College Park is one of Houston’s three oldest and most historic Black burying grounds (along with Evergreen Negro and Olivewood Cemeteries). It was founded in 1896 by Adam Clay with an investment of $1000. The name resulted from its location across the street from Houston Central College for Negros (1894 – 1921). The first documented interment, Margaret Whitman, occurred on September 21, 1897. Due to its close proximity to the historic Fourth Ward, it was initially burial lots for freed slaves who migrated to Houston following the War Between the States. Over the years many of the Black community’s leading citizens – religious, civic, business, educational – were interred here as are veterans of WW I and II and participants in the 1917 Camp Logan Riot. College Park was abandoned in the 1970s, became overgrown, vandalized and a magnet for the addicted and homeless. For the next 40 years all efforts to save the property failed. Thankfully, through the efforts of Rev. Robert Robertson and the College Park Cemetery Association, it is on its way to returning to its former glory. In 2002 it was designated a Texas State Historical Cemetery.
Oh seek me not within a tomb
Thou shall not find me in the clay
Pierce a little wall of gloom
To mingle with the day.
Brooks, Pinkie (1884-1925) – Unknown Occupation – Writing of epitaphs has become a lost art. The most creative gravestones today offer up the deceased’s name, birthday and date of death. Therefore, when we encounter a great epitaph we write it down in our cemetery notebook. We do not know a thing about this gentleman, but could not resist sharing his epitaph.
Browse below to view a few of the graves located in College Park Cemetery.
Cornish, Jennie (1858-1911) – Housewife – Born in Indian Territory, Jennie migrated to Houston and married John Cornish who was a blacksmith. They had three children: Charles and Loomis (brick workers) and Bertha (housewife).
Hill, Halley Mae – (June 4, 1918 – August 5, 1918) – Baby – There are a number of infants buried in College Park. Most are only identified on their gravestone as “Baby” or “Infant.” Carrie and Eddie Hill’s two month old daughter passed away and has her own marker.
Jones, Earl – Sculptor – Fortunately, this Black Galveston artist is alive and well and sculpted a tree killed by Hurricane Ike into a wonderful piece of art for College Park. Jones is famous for creating the numerous tree sculptures in Galveston out of many of the trees drowned by standing salt water following Ike. You can’t miss it. Enter through the cemetery gate and walk a dozen or so paces south and look to your right.
Jones, Solomon (1875-1960) – Grocer – Jones lived in Freedmen’s Town where he operated a grocery store. In addition he owned his homestead. Over the years he made extra cash working as an elevator operator, watchman and hotel pantry man. In 1930, he purchased a radio, one of only a few in the neighborhood. Neighbors would come from blocks around to hear this high technology form of entertainment. His wife, Winnie, was a chambermaid.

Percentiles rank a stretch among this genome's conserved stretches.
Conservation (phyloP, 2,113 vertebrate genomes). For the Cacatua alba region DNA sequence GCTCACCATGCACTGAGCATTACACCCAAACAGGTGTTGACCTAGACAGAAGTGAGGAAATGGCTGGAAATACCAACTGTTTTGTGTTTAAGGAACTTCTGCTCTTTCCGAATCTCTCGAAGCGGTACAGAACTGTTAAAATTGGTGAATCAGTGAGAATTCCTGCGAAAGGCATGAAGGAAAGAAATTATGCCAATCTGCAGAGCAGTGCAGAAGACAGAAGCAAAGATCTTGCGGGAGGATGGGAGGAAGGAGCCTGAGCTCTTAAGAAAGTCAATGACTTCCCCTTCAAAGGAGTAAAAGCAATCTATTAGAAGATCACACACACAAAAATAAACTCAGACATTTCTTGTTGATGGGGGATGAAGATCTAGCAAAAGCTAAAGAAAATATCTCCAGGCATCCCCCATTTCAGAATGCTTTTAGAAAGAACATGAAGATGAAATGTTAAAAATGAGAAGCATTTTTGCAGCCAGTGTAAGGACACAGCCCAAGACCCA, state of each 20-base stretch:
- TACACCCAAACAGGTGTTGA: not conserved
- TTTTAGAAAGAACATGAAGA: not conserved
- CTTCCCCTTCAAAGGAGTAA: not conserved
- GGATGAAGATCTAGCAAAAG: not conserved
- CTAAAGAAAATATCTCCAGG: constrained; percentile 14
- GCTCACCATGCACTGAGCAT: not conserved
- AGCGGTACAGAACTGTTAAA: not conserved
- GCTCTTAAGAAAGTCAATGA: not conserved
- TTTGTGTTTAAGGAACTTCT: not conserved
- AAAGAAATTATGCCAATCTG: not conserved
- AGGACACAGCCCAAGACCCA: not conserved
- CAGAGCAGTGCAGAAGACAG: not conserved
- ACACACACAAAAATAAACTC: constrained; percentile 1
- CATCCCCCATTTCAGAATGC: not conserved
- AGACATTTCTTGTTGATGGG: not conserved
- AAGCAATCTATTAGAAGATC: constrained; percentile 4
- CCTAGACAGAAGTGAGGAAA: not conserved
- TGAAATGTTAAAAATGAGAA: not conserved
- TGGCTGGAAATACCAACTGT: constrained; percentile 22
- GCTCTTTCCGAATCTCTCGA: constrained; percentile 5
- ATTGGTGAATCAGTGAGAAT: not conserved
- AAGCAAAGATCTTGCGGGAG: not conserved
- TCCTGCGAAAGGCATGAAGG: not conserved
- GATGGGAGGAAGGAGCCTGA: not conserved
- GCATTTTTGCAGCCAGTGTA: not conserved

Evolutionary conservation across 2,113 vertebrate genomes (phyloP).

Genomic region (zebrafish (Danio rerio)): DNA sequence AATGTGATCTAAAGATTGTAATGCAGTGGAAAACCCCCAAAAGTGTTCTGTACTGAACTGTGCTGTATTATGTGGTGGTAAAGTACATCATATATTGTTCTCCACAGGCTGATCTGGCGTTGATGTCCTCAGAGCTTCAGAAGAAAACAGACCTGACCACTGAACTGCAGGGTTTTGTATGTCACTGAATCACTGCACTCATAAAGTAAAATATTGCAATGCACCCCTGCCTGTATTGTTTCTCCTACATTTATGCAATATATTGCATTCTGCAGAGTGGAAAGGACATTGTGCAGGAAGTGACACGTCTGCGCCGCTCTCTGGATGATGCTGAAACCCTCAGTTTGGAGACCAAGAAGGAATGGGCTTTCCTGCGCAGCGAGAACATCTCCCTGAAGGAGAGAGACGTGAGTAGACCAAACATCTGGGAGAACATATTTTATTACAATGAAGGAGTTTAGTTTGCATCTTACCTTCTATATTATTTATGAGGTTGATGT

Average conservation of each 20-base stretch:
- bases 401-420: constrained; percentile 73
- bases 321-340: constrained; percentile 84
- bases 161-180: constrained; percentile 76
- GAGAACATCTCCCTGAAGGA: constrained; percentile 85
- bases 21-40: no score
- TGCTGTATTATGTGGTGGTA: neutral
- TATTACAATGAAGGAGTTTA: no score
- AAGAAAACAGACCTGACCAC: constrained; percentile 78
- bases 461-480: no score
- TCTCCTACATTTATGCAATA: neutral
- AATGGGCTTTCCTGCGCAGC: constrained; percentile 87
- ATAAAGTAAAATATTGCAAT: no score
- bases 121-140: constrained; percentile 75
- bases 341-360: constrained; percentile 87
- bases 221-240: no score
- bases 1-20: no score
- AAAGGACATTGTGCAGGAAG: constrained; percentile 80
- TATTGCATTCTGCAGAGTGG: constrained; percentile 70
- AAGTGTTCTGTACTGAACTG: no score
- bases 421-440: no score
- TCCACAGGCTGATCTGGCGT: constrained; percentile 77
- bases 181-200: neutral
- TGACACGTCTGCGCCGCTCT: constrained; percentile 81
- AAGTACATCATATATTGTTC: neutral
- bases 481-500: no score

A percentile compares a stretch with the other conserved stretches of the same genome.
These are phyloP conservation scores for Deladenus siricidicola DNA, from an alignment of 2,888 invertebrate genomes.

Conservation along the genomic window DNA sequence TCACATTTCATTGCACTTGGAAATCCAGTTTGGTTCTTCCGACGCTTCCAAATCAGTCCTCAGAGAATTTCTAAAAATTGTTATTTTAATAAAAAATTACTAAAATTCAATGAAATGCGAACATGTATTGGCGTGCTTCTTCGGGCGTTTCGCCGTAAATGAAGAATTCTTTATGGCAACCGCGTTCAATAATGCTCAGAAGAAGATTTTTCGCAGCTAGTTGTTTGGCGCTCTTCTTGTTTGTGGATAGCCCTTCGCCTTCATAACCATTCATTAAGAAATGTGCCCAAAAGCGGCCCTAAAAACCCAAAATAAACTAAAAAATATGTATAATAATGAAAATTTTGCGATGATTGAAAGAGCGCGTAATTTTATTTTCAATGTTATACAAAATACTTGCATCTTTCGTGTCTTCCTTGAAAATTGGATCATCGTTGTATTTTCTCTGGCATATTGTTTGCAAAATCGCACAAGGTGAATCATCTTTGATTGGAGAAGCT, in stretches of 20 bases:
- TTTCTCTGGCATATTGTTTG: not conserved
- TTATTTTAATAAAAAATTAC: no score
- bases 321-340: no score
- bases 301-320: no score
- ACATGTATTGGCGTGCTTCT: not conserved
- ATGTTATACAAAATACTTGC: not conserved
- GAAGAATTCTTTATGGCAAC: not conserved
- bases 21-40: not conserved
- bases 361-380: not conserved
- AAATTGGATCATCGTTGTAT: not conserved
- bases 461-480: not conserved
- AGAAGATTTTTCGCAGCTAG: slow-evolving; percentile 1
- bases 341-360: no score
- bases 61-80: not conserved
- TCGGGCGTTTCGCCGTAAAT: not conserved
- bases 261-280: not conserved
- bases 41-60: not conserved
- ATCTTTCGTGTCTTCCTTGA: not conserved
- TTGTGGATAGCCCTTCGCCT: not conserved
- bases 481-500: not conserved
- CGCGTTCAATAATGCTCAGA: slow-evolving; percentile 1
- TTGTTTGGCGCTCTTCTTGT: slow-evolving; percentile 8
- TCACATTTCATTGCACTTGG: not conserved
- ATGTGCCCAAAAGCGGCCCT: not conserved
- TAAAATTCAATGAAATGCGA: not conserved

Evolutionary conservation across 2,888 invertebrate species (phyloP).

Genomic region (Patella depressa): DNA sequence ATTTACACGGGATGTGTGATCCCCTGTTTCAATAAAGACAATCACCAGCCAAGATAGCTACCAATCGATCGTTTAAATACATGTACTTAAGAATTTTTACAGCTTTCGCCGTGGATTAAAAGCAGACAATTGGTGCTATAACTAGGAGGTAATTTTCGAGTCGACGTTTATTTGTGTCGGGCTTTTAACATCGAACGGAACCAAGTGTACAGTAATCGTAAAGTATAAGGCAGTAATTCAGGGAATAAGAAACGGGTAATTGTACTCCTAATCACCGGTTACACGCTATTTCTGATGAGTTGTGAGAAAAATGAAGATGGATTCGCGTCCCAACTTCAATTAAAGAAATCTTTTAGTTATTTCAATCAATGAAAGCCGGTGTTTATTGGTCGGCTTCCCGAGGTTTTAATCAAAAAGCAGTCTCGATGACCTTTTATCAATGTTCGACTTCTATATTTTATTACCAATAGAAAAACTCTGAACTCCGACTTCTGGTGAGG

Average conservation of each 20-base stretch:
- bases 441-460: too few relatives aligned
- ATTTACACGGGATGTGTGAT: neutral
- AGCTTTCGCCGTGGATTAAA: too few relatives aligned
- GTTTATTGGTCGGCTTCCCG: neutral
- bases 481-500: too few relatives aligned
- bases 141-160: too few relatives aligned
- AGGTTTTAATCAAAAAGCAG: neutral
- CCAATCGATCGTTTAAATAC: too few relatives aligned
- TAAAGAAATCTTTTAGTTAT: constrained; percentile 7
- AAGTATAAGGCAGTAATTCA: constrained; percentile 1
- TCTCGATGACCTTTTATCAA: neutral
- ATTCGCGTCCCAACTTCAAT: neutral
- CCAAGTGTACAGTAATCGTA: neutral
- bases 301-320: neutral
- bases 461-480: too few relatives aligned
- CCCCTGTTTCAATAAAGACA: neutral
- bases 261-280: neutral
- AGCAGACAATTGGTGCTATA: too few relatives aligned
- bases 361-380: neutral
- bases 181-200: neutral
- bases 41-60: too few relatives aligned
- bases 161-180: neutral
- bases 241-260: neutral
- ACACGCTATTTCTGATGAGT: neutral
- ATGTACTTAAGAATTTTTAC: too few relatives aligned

Terrell, Marcelite E. (1866-1924) – Educator – She was a native of Louisiana. Her father, a slave by birth, became the first Black mayor in America in 1868 (Donaldson, Louisiana). He later served in the Louisiana Legislature. Following her marriage to Isaiah Terrell in 1883 the couple moved to Houston where she became a college professor.
Terrell, Isaiah Milligan – (1861-1931) – Educator – Born as a slave in Texas, when he became a free man Terrell quickly realized how important education would be in allowing former slaves to get on the road to prosperity. He established the first school for these individuals in Fort Worth. From 1915 until 1918 Terrell served as President of Prairie View A&M University. He moved to Houston to accept the Presidency of Houston College in 1918. Terrell was a founder and first administrator of the Negro Hospital in Houston, a facility that operates today as Riverside General. He and his wife, Marcelite, lived on the street that runs in front of College Park Cemetery.
Sessums, John Jr. (1849-1928) – Musician – Organized in 1873, the Texas Light Guard is one of the oldest National Guard units in Texas. It mobilized nine times to maintain peace in Houston and once in Galveston, following the Great Storm of 1900. During the Spanish-American War of 1898 these soldiers were sent to support the U. S. Army in Cuba. They were famous for their brilliant reputation in military drills. The Guard won over $40,000 in cash and prizes and finally were no longer invited to competitions, as they seemed invincible. Sessums was the only Black member of the Guard and was named Perpetual Drummer.